(And it is Koróv'ev, not Korovyóv, as the otherwise wonderful Burgin-O'Connor translation has it)
Koroviev's name, like Woland's nationality, is merely tentative: "My name? let's say Koroviev." Koroviev is derived from korova, "cow," and may be compared to the name of a character in A. K. Tolstoy's Upyr' [Vampire], the vampire Telyaev [Calf]. Telyaev is also the knight Amvrosii. Bulgakov uses the name Amvrosii in Chapter 5 for one of the regulars at Griboyedov, and in Chapter 32 Koroviev turns into a dark-violet knight just as Telyaev turns into the knight Amvrosii in Tolstoy.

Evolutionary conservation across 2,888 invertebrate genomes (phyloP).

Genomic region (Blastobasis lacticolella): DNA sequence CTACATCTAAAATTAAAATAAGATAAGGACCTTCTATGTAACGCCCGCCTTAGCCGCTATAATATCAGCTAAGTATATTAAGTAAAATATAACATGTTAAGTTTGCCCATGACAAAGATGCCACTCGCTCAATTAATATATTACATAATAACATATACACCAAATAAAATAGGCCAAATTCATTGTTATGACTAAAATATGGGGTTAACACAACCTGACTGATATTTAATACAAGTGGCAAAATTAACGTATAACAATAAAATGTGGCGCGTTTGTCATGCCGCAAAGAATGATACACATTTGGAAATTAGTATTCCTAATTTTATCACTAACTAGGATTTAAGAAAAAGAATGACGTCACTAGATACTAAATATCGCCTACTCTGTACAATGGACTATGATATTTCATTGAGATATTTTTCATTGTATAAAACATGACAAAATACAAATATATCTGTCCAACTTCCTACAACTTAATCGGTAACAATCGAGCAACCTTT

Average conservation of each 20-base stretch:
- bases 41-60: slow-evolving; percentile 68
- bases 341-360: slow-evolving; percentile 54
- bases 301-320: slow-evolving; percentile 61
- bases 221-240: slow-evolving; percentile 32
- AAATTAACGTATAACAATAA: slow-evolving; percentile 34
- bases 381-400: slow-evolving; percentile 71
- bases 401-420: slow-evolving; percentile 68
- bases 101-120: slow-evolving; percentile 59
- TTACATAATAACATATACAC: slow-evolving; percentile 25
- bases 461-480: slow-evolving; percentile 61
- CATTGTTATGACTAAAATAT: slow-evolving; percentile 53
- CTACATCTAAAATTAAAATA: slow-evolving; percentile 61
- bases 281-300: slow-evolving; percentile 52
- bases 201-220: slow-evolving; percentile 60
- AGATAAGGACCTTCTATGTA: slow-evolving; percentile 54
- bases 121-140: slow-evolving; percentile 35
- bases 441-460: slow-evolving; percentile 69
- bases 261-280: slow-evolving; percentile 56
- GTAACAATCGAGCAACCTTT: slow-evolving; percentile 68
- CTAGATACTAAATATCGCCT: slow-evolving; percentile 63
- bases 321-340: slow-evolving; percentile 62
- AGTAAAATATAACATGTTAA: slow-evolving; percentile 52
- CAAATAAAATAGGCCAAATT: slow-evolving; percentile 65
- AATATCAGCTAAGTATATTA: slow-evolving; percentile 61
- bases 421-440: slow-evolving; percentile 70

One of Woland's band, Korovyev usually wears a checked jacket, jockey cap, and pince-nez, which costume recalls that of the devil who appears to Ivan Karamazov in Dostoevsky's Brothers Karamazov.
Koroviev's profession as (ex-) choirmaster connects him with E. T. A. Hoffman's character, Kapellmeister Kreisler.
Fagot--Korovyev's second name means "bassoon," which connects him to the musical themes of the novel (remember that he's also a retired choirmaster).